The Black & White

Sometimes counting sheep doesn’t help: methods when struggling with insomnia

Graphic+by+Alex+Silber.
Graphic by Alex Silber.

Graphic by Alex Silber.

Graphic by Alex Silber.

By Brooke McLeod

Hang on for a minute...we're trying to find some more stories you might like.


Email This Story






Tick, tock.

Did I finish all my homework?

Tick, tock.

What time is it?

Tick, tock.

My battle with insomnia started in ninth grade. With loads of homework, stress and high school drama, it became increasingly hard to fall asleep at night. During the day, I struggled to keep my eyes open and focus on each assignment.

While my battle with insomnia is clinical, at Whitman, the lack of sleep is universal.

The National Institute of Health advises teens to get approximately 8-10 hours of sleep per night, but only 9 percent of middle and high school students meet this goal, according to the NSF. In fact, as reported by an additional 2006 survey by the NSF, about 87 percent of high school students are on the borderline of being sleep deprived or chronically sleep deprived. A 2017 study found that 40 percent of adolescents sleep less than 7 hours at night.

Whether you have insomnia or are just struggling to get enough sleep, The Black & White looked into some of the best ways to fall asleep with ease.

  1. Exercise

Physical exercise not only keeps you fit and healthy, it improves sleep quality and increases sleep duration as well. It also reduces stress and will tire you out faster, leading to a deep night’s sleep.

“Research is very solid around exercise,” Psychologist Rebecca Resnik said. “It may be the last thing you want to do but it is one of the best things to do for sleep.”

  1. Avoid electronics near bedtime

Some psychologists recommend avoiding your electronics, like phones or computers, at least an hour before you head to bed. Electronics emit blue light, which prevents the release of melatonin and makes it difficult to fall asleep. iPhones have a feature, known as Night Shift, that uses the clock and geolocation of an iPhone to shift your display colors into warmer hues. By doing this, the blue light isn’t as disruptive.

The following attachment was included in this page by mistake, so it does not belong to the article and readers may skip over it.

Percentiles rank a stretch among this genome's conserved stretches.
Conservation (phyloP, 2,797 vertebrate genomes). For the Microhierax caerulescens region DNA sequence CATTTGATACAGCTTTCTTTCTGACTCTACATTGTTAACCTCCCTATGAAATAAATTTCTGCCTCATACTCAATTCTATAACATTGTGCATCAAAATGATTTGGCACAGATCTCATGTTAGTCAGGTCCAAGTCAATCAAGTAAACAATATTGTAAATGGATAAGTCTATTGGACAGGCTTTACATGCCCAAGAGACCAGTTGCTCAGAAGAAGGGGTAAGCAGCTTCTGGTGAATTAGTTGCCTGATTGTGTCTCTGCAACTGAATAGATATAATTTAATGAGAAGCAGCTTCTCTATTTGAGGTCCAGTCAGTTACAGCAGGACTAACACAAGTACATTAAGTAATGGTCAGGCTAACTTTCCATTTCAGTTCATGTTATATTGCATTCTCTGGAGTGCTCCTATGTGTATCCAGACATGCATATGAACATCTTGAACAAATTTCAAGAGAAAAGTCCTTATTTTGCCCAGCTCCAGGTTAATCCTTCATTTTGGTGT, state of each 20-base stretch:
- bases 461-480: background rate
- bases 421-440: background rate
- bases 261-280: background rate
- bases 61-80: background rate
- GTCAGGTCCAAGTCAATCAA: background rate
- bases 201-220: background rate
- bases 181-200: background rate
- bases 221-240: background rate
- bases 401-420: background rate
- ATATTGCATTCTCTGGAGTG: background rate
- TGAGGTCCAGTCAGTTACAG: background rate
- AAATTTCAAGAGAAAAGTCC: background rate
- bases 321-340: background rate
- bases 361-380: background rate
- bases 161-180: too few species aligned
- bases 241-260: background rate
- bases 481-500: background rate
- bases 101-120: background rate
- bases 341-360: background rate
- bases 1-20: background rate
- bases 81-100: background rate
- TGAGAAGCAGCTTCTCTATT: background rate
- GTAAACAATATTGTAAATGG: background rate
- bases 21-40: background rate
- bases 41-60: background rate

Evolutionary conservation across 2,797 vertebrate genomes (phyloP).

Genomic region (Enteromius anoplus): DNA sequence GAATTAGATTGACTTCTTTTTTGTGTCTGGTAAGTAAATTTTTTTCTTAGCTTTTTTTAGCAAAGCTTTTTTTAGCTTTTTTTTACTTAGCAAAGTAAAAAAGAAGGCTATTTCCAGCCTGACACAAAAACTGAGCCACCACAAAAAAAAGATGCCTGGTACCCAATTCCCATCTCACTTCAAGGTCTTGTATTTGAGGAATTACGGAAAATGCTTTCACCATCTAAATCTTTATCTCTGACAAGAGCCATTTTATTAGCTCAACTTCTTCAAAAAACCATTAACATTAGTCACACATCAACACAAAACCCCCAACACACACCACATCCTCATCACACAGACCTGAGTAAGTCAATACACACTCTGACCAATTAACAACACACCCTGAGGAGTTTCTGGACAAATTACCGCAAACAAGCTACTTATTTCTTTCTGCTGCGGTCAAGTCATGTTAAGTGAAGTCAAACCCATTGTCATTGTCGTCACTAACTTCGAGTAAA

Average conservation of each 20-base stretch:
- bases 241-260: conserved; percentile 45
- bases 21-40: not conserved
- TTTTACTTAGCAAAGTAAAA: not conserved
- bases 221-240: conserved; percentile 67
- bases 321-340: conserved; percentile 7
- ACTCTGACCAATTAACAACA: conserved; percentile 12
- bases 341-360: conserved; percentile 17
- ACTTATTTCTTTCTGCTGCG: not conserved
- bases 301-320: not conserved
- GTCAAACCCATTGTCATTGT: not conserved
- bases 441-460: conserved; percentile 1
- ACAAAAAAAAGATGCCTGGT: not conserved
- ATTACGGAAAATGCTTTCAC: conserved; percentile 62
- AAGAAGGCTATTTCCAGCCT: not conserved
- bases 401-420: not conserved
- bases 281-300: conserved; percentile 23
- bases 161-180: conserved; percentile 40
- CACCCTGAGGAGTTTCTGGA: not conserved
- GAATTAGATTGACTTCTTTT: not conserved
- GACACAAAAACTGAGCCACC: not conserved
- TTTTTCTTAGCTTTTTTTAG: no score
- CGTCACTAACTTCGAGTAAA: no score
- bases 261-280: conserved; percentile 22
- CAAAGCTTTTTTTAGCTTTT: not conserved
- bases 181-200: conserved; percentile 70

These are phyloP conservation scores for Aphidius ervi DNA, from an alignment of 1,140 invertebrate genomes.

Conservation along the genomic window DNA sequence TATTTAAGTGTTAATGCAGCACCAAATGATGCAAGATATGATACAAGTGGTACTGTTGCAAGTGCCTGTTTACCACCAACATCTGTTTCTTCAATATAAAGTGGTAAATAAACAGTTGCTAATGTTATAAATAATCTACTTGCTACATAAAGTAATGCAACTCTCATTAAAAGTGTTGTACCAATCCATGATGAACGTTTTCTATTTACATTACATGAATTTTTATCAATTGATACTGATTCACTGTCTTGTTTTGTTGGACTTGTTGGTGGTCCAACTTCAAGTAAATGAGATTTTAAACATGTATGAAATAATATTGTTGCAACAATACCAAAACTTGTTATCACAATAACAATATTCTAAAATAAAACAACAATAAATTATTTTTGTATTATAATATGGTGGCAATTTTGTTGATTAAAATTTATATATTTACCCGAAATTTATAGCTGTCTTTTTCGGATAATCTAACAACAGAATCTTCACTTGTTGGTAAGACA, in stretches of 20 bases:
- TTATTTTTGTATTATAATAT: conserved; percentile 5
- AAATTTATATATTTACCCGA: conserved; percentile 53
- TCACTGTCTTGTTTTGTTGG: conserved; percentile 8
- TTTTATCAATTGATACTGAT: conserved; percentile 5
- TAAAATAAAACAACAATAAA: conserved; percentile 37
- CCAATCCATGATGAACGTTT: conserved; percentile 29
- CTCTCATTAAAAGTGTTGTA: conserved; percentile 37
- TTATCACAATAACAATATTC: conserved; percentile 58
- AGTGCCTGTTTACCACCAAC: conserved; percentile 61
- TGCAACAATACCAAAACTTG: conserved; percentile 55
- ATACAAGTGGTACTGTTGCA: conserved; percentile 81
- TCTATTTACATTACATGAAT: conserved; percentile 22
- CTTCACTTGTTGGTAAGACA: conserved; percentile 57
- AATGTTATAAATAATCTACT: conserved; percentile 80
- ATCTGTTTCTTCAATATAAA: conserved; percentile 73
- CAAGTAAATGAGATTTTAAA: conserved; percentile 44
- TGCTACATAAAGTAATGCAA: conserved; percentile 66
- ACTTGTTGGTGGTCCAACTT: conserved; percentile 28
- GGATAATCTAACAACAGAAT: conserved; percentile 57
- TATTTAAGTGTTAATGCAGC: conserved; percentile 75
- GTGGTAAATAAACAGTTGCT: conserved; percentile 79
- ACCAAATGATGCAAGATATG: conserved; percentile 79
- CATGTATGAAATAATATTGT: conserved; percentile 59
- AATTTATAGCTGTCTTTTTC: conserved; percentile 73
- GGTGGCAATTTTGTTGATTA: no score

1. Limit the use of energy boosts during the day or sleep aids at night

While a morning cup of coffee doesn’t hurt, it’s important to avoid having a stimulating drink (coffee, Redbull, etc.) during the afternoon because it can keep you up later in the evening.

Quick fixes for problems with falling asleep, like the sleep aid NyQuil, can also be detrimental over time. Approximately 37.5 percent of Whitman students have used a sleep aid before and about 16.8 percent regularly take them, as reported in another B&W article.

“Your over-the-counter sleep aids are not a good solution,” Resnik said. “People often will turn to medications for an okay fix. Taking melatonin supplements will help you fall asleep, but won’t guarantee a good night’s rest.”

  1. Keep a regular sleep cycle

Lastly, having a consistent bedtime and wake up time will improve your ability to fall asleep. Because our bodies are rhythmic when it comes to sleeping, when you get the same number of hours each night, you’re more likely to stay alert and awake.

Getting a good night’s rest shouldn’t be dependent on the number of tests that week or juggling after-school activities. If you’re struggling to fall asleep at night or wake up early in the morning, it’s important to talk with the school counselor or your parents.

About the Writer
Leave a Comment

In order to make the Black & White online a safe and secure public forum for members of the community to express their opinions, we read all comments before publishing them. No comments with obscenities, personal attacks, advertisements, nonsense, defamatory or derogatory rhetoric, libel or slander will be published. Comments are meant to spur discussion about the content and/or topic of an article. Please use your real name when commenting.

If you want a picture to show with your comment, go get a gravatar.